Cellulitis / Erysipelas in Pediatric and Primary Lymphedema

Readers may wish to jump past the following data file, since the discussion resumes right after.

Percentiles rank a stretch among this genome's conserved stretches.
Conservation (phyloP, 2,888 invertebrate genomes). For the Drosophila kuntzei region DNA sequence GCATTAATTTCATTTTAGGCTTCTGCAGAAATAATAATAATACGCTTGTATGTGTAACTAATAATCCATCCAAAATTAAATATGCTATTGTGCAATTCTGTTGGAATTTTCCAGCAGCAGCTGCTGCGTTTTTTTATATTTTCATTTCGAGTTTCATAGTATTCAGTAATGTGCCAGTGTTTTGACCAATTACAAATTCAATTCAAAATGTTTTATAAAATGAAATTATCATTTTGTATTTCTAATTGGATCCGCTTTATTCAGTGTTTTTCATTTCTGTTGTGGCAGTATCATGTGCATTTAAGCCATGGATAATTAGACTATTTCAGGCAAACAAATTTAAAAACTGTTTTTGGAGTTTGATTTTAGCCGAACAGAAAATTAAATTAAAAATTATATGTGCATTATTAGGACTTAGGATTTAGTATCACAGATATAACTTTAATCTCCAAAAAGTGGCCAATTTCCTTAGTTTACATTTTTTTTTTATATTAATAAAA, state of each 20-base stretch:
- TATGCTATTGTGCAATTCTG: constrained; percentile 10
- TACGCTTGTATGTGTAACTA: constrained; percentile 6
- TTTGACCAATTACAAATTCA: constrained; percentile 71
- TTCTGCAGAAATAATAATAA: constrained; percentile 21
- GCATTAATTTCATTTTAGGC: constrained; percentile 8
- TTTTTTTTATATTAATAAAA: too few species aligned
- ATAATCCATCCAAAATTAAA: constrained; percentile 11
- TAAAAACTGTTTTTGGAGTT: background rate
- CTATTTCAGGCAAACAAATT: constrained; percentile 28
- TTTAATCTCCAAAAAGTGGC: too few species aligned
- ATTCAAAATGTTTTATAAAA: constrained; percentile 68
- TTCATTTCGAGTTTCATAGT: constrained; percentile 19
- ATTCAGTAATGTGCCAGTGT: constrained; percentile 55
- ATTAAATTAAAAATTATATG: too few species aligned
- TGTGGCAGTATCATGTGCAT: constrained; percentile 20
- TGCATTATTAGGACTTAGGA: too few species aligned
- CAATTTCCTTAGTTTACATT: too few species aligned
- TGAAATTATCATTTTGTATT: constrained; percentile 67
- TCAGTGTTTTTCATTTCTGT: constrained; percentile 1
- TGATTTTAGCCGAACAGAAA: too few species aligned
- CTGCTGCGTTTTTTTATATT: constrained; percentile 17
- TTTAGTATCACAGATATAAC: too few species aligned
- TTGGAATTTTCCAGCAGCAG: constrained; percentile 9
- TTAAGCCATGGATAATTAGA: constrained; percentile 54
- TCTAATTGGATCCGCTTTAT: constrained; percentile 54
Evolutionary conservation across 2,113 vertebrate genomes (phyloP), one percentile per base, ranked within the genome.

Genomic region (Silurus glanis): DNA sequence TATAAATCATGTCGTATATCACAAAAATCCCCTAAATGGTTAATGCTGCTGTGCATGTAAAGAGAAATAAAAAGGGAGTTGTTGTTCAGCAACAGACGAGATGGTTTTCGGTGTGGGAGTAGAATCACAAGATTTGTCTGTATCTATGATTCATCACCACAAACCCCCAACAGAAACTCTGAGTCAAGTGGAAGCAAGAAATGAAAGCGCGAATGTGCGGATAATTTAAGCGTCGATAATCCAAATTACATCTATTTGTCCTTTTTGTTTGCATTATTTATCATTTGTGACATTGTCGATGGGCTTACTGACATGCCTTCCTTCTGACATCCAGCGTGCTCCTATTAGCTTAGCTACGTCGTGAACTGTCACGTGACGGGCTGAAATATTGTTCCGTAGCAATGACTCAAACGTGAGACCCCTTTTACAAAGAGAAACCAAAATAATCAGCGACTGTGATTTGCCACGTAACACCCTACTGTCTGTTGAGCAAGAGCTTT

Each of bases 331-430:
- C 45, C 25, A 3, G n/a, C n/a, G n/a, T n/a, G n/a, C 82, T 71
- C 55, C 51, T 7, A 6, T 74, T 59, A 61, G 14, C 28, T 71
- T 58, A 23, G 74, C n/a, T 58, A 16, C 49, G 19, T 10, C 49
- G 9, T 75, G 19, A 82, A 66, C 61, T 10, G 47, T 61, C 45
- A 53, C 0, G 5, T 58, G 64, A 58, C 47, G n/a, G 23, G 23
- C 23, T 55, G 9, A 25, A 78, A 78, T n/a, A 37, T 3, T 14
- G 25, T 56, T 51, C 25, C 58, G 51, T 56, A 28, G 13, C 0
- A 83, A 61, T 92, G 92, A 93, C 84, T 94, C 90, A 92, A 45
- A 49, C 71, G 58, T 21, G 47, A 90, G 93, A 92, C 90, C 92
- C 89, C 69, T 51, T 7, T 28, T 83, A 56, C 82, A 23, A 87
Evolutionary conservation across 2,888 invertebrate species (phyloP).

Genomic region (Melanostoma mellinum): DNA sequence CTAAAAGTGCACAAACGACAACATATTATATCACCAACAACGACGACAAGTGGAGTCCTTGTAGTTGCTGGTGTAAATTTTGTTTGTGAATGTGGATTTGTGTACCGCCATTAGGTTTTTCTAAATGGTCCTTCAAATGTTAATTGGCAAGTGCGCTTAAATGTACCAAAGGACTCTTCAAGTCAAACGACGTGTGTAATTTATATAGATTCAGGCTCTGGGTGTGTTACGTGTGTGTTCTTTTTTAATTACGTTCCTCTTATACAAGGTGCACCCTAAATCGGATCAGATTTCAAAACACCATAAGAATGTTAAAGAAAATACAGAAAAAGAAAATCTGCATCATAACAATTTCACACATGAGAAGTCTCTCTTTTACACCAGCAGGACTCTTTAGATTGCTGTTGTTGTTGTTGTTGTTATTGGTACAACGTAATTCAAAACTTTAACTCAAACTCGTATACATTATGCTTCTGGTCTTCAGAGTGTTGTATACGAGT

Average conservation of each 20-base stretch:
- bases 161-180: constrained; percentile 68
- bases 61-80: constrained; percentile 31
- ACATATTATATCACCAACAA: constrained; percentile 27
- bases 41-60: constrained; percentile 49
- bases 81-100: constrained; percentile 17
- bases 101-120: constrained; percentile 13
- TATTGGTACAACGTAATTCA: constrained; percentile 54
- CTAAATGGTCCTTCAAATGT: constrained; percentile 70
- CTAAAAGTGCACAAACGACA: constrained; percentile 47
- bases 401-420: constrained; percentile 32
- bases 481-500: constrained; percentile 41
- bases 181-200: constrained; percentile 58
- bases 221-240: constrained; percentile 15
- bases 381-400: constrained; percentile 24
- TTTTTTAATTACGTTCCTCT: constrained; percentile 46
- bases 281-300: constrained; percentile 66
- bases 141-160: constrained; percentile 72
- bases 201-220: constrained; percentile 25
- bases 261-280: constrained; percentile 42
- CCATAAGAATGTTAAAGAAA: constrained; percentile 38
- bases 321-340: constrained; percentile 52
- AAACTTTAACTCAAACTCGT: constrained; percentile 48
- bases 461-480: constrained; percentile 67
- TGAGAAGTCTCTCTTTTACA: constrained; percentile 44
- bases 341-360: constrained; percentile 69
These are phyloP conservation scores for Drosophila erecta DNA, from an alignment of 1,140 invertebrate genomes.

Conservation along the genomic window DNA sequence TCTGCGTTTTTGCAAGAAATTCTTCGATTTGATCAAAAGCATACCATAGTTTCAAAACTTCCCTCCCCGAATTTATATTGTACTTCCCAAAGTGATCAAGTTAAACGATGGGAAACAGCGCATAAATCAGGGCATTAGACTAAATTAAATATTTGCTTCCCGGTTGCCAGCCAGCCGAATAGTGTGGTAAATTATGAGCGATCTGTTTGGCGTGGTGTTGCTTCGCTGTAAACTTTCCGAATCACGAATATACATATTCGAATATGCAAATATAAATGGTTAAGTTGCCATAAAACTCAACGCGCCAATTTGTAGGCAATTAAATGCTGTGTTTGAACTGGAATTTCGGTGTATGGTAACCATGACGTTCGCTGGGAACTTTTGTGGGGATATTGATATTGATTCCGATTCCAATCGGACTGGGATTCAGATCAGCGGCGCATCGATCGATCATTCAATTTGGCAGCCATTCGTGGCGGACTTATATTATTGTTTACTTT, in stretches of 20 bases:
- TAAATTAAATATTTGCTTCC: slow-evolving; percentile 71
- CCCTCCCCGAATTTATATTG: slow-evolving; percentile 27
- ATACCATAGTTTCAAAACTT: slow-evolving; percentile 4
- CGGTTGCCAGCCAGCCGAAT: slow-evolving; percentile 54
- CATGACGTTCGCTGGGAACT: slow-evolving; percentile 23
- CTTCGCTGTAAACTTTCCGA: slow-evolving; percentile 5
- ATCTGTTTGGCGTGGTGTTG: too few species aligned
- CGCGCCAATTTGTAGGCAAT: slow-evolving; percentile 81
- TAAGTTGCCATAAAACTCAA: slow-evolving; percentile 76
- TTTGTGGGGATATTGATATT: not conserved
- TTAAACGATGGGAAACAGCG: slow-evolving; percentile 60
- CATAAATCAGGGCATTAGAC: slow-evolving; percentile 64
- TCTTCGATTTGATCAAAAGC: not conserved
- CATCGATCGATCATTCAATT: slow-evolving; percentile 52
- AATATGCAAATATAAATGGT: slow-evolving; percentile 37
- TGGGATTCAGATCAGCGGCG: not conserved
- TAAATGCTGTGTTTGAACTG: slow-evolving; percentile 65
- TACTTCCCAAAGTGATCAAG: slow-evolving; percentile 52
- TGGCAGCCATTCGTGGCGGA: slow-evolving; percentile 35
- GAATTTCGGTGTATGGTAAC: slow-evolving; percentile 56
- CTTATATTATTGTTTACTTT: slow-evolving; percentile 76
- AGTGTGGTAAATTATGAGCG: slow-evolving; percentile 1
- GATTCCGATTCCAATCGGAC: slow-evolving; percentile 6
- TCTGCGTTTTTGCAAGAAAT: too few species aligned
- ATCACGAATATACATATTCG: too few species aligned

Cellulitis, which is also known as erysipelas, is a common problem for people with lymphedema. It’s thought to be caused mainly by beta-hemolytic streptococci. It’s common in people with primary lymphedema and secondary lymphedema and can occur in adults and children. Cellulitis is a bacterial infection affecting the skin and the subcutaneous tissues. Recurrent episodes can occur in people with lymphedema. The clinical features include flu-like symptoms and fever, often of rapid onset. There is pain, redness, rash, increased swelling, warmth, tenderness, and possible blistering/skin breakdown in the area of lymphedema. The pattern varies from person to person. It may be triggered by wounds or athlete’s foot but sometimes there is no obvious trauma. This picture shows a classical appearance of cellulitis in the patient with lymphedema of the leg. The diagnosis of cellulitis is a clinical one based on the features I’ve just described. There are no specific tests that demonstrate cellulitis but white blood count (WBC), C-reactive protein (CRP), and microbiology, including blood cultures, may be helpful. To confirm the diagnosis, it’s important to exclude skin conditions such as eczema and lipodermatosclerosis. The treatment is with antibiotics. The type of antibiotic varies depending upon recommendations by individual countries and localities. For example, oral amoxicillin or flucloxacillin can be used. If the condition is severe, or there is sepsis, then intravenous antibiotics are necessary. The duration of the course of antibiotics is 10 to 14 days at least. We usually recommend that patients remove compression temporarily if the limb is painful and replace it as soon as possible, or as soon as it is tolerated, and particularly when they start to mobilise again. Recurrent cellulitis is a significant problem. Acute episodes are unpleasant and may require hospital admission, particularly if there is a sepsis. There can be loss of time from work. Each episode damages lymph vessels making the lymphedema worse. Points to consider in recurrent cellulitis and whether to use antibiotic prophylaxis: the main issue is to confirm that it is really cellulitis that we’re seeing. Any skin conditions such as eczema should be managed and it’s important to use emollients to improve the care of the skin and for moisturization. Reducing the limb volume and treating the lymphedema with decongestive lymphatic therapy (DLT) or surgery or other treatments is important as this reduces the chance of recurrence of cellulitis. When is antibiotic prophylaxis thought to be appropriate? We usually recommend this if there have been two or more episodes of cellulitis in a year. Antibiotics which can be used for this are oral phenoxymethylpenicillin but in some countries intramuscular benzathine penicillin is preferred. We also suggest that it is considered whether a course of antibiotics, that patients keep at home to use promptly if they develop an episode of cellulitis, be considered. The websites where the consensus documents from the UK can be found are shown on this slide.

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